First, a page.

In the previous introductory article to this series we discussed the principles of what makes certain types of music inappropriate for use in the liturgy. We spoke about art as communication and the function of musical forms and also mentioned that Gregorian chant is the native liturgical music in the west. In this article we will offer a definition Gregorian Chant and discuss the ways in which it is distinctive.
Gregorian chant is the official music of the Roman Liturgy; or more precisely it is the official sung prayer of the Roman liturgy. Chant is not music sung at the liturgy as an artistic decoration placed on the liturgical action. Rather it is liturgy. To put it another way, Gregorian chant is the liturgical prayer sung rather than spoken. It is important to note that Gregorian chant is not a style. The collection of chant contains several styles. Rather, Gregorian chant is a corpus of music. This corpus includes simple things such as singing the Mass responses on a single note as well as difficult and ornate antiphons sung by trained choirs.
In understanding this definition, the distinction between what Gregorian chant is and what is done at the typical Mass should become quite clear. The debate over what type of music should be used at Mass is not just about what styles and forms are or are not appropriate. It is also a question of whether we are singing at Mass or singing the Mass. As this particular point is rather objective, the debate cannot be simply reduced to a matter of taste.
There are several characteristic traits which distinguish chant and draw a contrast between the chant and other types of music. It is monophonic, has free rhythm, is sung a capella and is prayer.
It is monophonic. This means there is only one voice. There is no harmony. The voices of the singers sing the same words at the same time with the same melody. The many voices are united into one.
It has free rhythm. Nearly all other forms of music have a metrical rhythm. This means that there is a regular repeating rhythm. Think of dance music; it has to have a repeating, predictable beat. This is not the case with the vast bulk of the Gregorian repertory (the exceptions being office hymns and sequences). Rather, Gregorian chant has what is called free rhythm. The reason for this is that the music is wedded to the liturgical text, which is usually prose speech. Think of speech. Does it have a rhythm? Of course, but it is different from the regular reoccurring rhythm of, say, a clock ticking.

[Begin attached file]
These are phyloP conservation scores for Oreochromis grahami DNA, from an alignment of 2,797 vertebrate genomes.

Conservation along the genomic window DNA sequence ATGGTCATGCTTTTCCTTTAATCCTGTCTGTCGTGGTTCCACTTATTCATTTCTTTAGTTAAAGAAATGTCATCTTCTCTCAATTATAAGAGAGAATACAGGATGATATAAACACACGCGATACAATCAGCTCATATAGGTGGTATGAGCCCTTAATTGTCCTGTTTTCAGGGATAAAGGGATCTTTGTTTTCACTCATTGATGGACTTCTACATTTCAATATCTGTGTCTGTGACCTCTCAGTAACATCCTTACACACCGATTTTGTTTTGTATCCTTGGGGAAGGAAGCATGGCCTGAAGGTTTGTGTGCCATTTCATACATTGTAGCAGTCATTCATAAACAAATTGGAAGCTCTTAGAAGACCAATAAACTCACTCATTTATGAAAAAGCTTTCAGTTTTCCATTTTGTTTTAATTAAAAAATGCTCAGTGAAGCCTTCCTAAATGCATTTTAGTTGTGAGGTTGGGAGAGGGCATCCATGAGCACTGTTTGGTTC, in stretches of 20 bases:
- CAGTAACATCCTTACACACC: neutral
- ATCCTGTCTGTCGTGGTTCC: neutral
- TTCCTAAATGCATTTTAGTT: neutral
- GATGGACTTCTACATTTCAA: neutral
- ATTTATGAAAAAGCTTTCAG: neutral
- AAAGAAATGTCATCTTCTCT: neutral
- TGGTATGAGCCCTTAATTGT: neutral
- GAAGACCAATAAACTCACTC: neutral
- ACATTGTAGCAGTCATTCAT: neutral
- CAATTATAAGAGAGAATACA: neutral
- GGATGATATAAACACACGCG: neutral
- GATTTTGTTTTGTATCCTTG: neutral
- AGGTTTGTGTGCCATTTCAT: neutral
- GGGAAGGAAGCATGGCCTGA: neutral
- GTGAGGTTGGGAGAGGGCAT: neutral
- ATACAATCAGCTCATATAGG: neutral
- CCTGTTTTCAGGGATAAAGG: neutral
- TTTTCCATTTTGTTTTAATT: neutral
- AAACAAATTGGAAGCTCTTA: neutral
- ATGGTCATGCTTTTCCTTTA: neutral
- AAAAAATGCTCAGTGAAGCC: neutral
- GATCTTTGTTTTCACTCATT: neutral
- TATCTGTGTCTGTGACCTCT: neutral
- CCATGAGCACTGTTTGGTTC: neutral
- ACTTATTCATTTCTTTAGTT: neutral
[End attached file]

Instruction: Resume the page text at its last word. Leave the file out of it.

Chant has rhythm, but it is that of the natural rhythm of prose speech that is different from what we are used to hearing in most other forms of music. This has an importance for spirituality. Music with a strong beat appeals more to the carnal part of man, it affects the passions. This can easily be demonstrated by playing music with a strong beat in any room full of preschoolers, they will move with the music. Gregorian chant on the other hand appeals more to the intellect and spiritual faculties.
It is a cappella. This means it is sung on its own without instrumental accompaniment, or at least it was originally. In the last few centuries chant has been sung with organ accompaniment, to support weak singing or out of belief that it is too plain in its natural state. This is a subject of debate among those who perform chant, and it seems that organ with chant is currently seen as unfavorable by many. I’m not aware of any statistical data to confirm or confound this, and thus it remains a matter of discussion. But in its original form and composition, it is undeniable that chant was originally sung a cappella.
Most importantly, Gregorian chant is sung prayer. Ensuring that the use of chant is prayer and not a performance is important. It is easy to get hung up on the mechanics of chant when learning to sing it. The singers should have an awareness of what they are singing and strive to really mean it. Ensuring that the chant is prayer has the greatest priority.
In the next installment, we will look at how chant applies to the liturgical structure and roles.
By Ben P.